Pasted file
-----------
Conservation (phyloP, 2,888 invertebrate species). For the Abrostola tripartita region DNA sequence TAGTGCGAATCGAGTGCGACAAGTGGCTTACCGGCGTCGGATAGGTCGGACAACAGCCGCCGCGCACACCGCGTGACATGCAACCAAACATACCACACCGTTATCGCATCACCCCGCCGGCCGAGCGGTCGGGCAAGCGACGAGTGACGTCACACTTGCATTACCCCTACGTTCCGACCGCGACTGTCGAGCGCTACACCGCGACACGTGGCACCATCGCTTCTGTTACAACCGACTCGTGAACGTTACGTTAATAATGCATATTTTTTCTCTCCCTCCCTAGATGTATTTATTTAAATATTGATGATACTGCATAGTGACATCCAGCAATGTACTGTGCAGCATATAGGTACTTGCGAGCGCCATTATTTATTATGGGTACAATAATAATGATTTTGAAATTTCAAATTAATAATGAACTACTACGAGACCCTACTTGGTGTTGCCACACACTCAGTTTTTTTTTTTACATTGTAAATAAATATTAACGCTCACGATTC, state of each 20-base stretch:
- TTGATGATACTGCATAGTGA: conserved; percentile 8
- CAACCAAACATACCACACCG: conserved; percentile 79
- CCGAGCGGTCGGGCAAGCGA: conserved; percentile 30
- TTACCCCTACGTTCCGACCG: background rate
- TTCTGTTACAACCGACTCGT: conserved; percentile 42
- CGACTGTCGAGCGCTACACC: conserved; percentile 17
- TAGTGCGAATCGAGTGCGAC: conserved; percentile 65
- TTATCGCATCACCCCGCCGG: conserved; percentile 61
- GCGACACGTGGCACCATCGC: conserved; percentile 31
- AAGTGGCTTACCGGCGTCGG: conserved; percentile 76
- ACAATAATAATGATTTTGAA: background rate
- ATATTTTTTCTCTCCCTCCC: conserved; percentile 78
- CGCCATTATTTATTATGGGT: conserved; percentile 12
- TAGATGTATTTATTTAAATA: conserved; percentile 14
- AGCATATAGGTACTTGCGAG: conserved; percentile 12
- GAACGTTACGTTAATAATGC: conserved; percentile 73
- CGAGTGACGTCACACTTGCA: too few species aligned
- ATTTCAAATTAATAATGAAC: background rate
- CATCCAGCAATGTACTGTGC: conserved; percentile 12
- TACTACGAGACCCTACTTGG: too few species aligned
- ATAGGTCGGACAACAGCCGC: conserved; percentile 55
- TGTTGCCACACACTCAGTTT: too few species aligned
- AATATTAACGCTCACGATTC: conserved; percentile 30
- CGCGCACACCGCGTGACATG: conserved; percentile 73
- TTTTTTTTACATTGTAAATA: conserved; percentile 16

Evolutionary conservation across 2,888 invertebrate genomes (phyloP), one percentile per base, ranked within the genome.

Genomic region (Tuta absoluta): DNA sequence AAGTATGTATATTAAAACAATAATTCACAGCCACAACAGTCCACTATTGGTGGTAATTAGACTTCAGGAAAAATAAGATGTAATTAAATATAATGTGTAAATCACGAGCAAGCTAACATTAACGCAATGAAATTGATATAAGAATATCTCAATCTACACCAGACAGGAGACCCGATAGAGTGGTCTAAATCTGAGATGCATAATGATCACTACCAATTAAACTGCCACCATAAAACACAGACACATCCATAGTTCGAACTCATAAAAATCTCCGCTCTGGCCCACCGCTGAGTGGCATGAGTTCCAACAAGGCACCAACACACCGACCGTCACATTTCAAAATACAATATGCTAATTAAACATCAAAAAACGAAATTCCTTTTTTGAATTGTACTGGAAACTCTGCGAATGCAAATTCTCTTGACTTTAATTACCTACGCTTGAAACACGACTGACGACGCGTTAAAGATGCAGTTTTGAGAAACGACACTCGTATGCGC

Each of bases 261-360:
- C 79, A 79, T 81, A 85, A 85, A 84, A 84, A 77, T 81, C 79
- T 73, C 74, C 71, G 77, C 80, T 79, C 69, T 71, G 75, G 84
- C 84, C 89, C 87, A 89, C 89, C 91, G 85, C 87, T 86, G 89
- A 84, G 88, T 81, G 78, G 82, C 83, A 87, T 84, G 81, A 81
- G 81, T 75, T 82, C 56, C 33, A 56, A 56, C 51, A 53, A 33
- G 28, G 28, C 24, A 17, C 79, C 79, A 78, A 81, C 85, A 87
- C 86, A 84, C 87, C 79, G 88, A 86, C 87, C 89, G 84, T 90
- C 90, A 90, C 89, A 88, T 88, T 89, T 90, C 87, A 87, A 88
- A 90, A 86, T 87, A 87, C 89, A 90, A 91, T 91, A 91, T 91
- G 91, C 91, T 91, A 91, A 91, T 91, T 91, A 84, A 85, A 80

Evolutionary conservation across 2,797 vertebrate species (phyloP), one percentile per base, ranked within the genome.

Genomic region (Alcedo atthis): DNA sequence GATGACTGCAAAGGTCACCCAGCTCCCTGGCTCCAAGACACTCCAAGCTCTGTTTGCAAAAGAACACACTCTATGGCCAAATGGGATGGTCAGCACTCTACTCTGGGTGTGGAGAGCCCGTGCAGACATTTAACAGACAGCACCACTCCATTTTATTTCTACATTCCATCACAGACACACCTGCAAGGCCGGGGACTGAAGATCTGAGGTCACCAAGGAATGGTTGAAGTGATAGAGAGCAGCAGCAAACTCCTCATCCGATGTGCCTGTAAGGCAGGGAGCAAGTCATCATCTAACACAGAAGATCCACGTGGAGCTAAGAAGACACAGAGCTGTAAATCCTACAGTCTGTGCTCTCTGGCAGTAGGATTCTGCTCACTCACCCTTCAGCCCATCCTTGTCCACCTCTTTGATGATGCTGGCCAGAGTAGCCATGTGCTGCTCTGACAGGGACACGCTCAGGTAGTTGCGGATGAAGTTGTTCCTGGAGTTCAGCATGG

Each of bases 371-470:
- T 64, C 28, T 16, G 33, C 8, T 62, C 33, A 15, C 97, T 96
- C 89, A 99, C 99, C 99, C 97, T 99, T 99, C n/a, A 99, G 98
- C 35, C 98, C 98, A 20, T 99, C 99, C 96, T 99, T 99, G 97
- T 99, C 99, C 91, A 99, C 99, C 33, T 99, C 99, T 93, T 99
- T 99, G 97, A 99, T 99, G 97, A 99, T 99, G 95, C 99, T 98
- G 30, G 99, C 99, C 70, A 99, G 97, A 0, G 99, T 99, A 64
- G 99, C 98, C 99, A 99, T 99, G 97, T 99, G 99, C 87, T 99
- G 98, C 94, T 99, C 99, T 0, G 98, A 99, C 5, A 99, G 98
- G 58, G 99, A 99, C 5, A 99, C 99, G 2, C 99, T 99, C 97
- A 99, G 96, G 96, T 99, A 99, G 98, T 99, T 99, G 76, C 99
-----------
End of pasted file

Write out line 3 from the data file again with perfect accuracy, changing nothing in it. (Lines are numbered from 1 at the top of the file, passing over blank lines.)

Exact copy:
- CAACCAAACATACCACACCG: conserved; percentile 79